Techdirt’s Mike Masnick wrote a short piece a couple of days ago about the most recent spat between old school journalists and new media news sites. At issue was the claim that journalists create content whereas sites like the Huffington Post simply aggregate content produced elsewhere. The whole thing is worth a read, but the main takeaway is that journalists are also really just aggregators at heart. At bottom, journalists write down what other people say and so are, in some sense, simply aggregating the views of a bunch of people who are connected to a particular event into a story.
I’m not entirely convinced that this is exactly right. There is a difference between a list of unedited quotations running down a page and a story that weaves these different views into a compelling narrative. There’s a kind of creation that is going on at the desks of NY Times reporters that just isn’t going on in my Google News feed, and I think it’s probably a bit misleading to pretend as if those acts aren’t very different.
That said, I do think that there is something similar between aggregators and journalists, even if it isn’t quite the something that Masnick seems to think. But that something is that both are acting as a sort of filter. And while content aggregators aren’t necessarily taking over the content creation role from journalists, they are usurping journalism’s traditional role as arbiter of what’s important.
Consider, for example, the Times famous slogan: All the news that’s fit to print. The Times doesn’t report on every possible story out there. Its reporters and editors look at a bunch of possible stories, then decide which ones merit the time and effort it takes to produce a NY Times-worthy article. The paper in effect acts as a filter, deciding what things its readers ought to know.
That approach makes sense in a world in which news coverage is a (relatively) scarce resource. Printing presses are, after all, fairly expensive, and full-time writers and editors aren’t especially cheap either. But the internet reduces distribution costs to nearly zero. And the supply of people wanting to be writers has always been much, much higher than the market for printed news will bear. So now suddenly you have armies full of amateur journalists who create content for very little money (or even for free) and who can then distribute said content for very little money (or, again, even for free.)
These days, the problem isn’t so much that news coverage is a relatively scarce resource. Indeed, I can find someone, somewhere who is writing on pretty much any topic that there is to be written on. There is no longer a filter. If the Times doesn’t want to cover a story, then someone else will just step in and do it. A simple search will bring me to reports and/or opinions about — well, just about anything.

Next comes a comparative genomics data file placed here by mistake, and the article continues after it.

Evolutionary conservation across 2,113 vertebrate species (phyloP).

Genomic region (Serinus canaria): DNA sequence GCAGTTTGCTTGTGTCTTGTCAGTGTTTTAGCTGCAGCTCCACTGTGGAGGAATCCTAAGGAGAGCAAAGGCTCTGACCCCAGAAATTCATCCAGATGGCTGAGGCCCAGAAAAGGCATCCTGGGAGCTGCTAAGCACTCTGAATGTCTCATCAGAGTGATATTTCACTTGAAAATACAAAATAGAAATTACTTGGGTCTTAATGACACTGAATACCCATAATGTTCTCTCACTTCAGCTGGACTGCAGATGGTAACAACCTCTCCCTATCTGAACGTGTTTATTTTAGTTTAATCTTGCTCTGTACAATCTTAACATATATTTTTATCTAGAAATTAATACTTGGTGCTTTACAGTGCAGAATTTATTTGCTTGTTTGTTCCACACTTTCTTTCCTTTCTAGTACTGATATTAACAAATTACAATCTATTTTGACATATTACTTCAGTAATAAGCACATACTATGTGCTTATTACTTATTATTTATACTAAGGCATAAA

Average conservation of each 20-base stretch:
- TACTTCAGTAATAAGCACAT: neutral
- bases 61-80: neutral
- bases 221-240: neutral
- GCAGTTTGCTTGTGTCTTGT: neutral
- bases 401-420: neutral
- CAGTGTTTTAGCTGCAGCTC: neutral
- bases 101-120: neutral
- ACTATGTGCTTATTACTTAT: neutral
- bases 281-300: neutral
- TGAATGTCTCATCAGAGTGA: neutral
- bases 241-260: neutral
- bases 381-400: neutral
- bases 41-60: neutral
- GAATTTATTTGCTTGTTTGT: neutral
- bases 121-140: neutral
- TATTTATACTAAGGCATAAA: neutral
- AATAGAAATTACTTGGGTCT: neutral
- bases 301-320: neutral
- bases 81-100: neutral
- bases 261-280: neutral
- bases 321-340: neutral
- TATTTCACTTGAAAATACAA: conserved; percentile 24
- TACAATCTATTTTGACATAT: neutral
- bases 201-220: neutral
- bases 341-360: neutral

What that all means is that these days, the really scarce resource is time. Once, I could outsource the filtering to the editors at the Times. Now I have to act as my own filter, and that (as it turns out) can take a great deal of time. That’s where content aggregators can sometimes help. If I outsource the filtering to Ariana Huffington, then I can keep up with what’s important by going to just one place, much as I used to do with the Times. (Of course, this means that I’m likely to have trouble with issues like epistemic closure, since my chosen filters are likely to end up being those filters that tell me only things I want to hear. But that’s an issue for another post.)
All that said, I’m not entirely convinced that content aggregators are particularly good at the role of filtering. At the end of the day, the Huffington Post is more concerned about SEO and pageviews than it is about good journalism or getting the truth out to the public. Crowdsourced filters like Digg or Memorandum are interesting experiments, but they are really best at telling me what everyone else thinks is important. Whether I want to rely on the wisdom of crowds who aren’t sure if the earth goes around the sun or if the president faked his birth certificate is a bit of an open question. Plus, they don’t get me to those hidden gems. Like, say, random articles about journalism and content aggregation.
At the moment, really good filtering still requires some sort of human involvement. The real killer web app is the one that can automate my filtering. Some combination of my social graph plus my RSS reader stats plus my browser history would seem a good place to start.